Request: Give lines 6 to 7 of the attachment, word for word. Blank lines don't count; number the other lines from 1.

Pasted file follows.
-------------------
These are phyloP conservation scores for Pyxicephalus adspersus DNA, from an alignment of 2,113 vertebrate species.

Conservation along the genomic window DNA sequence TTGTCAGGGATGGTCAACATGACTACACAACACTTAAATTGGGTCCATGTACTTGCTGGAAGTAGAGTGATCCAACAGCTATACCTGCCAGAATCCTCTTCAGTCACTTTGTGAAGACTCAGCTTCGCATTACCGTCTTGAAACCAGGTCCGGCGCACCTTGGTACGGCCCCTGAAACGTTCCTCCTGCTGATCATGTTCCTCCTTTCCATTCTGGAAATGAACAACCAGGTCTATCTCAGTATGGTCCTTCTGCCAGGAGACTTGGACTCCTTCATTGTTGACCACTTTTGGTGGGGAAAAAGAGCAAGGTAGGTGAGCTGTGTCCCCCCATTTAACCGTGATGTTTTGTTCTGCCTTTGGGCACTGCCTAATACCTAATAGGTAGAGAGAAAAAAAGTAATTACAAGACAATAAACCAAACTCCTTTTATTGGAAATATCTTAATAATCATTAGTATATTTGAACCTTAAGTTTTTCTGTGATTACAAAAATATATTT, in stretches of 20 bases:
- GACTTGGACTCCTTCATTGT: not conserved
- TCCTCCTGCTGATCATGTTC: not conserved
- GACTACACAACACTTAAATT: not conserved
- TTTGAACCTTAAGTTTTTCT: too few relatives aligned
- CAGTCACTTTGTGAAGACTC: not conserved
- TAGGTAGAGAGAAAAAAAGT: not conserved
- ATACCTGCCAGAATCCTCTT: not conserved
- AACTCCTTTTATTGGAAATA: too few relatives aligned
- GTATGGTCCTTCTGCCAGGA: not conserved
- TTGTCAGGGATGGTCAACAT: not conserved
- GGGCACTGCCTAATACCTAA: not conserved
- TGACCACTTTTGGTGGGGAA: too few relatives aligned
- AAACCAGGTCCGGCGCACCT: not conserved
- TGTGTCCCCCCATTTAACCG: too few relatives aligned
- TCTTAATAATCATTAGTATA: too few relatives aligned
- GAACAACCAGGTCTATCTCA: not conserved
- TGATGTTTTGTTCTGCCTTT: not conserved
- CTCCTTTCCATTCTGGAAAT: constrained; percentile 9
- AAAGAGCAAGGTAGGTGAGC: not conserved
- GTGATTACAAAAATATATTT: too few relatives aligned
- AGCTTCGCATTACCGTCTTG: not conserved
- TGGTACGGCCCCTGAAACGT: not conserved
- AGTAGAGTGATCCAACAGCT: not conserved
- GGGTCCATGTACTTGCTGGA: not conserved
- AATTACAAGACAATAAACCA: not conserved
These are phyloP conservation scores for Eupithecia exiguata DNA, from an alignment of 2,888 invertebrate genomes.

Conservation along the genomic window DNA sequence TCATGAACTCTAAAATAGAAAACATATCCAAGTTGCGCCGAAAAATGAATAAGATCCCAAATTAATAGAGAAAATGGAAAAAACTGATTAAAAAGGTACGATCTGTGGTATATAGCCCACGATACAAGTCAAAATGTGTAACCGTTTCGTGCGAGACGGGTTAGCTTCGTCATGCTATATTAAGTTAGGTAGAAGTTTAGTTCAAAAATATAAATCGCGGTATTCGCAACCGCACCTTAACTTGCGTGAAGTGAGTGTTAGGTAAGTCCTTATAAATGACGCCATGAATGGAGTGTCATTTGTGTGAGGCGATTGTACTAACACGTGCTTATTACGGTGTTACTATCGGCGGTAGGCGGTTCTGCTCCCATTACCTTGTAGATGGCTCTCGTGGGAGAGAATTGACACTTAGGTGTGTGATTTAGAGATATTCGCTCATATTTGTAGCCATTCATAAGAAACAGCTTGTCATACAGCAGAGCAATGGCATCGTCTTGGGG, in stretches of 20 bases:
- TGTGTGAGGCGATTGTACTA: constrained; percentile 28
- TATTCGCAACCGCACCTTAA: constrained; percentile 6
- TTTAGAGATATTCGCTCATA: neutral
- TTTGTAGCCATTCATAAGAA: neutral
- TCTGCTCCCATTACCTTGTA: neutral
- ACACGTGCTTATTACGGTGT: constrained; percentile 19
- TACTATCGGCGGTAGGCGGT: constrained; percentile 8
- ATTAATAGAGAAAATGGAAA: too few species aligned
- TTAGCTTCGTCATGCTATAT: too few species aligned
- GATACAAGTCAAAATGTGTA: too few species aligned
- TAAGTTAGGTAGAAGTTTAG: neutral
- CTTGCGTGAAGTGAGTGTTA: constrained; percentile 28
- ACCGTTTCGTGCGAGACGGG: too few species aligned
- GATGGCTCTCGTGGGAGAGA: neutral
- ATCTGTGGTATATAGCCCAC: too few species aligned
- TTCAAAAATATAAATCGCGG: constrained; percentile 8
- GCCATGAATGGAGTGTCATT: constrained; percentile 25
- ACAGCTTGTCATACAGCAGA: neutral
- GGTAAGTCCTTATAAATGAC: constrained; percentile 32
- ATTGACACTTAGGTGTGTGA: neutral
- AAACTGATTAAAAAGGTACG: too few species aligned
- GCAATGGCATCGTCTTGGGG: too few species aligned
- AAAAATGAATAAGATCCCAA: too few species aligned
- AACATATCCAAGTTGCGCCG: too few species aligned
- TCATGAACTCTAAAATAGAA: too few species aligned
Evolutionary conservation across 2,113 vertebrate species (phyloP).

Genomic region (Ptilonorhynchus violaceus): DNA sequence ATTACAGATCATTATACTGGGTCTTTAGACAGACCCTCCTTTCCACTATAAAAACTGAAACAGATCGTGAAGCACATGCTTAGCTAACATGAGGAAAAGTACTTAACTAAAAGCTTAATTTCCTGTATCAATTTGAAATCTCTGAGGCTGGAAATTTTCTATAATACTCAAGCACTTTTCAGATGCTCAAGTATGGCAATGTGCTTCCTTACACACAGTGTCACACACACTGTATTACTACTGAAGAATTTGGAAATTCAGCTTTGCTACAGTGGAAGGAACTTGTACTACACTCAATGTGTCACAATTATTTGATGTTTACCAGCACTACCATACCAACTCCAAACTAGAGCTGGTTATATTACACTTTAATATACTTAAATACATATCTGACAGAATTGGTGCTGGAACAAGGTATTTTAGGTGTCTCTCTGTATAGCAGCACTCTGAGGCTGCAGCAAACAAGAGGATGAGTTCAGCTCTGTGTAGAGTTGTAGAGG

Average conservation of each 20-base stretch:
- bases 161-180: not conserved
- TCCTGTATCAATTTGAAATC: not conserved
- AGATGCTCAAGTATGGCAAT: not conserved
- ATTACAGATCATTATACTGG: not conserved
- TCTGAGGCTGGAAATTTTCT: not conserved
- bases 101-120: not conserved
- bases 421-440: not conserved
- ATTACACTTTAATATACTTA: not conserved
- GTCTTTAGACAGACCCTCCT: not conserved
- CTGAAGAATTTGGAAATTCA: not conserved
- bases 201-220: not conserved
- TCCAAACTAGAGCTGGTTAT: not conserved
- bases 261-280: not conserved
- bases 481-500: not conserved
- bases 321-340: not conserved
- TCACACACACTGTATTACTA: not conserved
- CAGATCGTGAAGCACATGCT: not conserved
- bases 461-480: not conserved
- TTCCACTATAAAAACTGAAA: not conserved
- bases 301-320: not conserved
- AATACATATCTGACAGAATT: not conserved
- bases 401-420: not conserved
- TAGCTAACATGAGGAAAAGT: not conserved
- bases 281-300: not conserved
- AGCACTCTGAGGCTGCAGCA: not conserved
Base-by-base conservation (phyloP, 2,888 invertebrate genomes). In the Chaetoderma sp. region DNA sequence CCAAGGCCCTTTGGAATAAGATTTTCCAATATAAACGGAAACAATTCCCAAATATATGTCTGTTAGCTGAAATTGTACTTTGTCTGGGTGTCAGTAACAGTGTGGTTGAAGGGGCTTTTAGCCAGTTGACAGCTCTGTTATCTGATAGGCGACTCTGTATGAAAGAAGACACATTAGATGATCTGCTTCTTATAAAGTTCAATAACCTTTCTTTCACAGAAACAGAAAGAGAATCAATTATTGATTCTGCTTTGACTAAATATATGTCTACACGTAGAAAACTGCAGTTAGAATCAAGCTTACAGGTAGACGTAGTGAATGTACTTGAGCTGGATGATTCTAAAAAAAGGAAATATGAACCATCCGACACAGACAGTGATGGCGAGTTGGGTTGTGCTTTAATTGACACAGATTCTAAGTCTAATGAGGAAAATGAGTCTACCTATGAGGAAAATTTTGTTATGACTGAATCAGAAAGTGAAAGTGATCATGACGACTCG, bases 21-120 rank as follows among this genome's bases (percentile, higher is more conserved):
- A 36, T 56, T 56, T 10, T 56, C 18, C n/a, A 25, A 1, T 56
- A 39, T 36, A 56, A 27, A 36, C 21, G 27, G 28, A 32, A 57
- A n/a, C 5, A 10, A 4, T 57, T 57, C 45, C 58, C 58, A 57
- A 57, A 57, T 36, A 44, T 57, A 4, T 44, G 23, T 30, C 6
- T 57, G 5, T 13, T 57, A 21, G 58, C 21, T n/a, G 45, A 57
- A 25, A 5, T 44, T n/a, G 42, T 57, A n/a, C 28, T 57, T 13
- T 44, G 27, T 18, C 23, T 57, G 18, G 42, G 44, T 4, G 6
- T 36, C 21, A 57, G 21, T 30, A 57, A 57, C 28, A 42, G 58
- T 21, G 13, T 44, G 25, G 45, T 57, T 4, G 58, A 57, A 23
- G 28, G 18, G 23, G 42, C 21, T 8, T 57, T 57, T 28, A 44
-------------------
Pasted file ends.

- TTTGAACCTTAAGTTTTTCT: too few relatives aligned
- CAGTCACTTTGTGAAGACTC: not conserved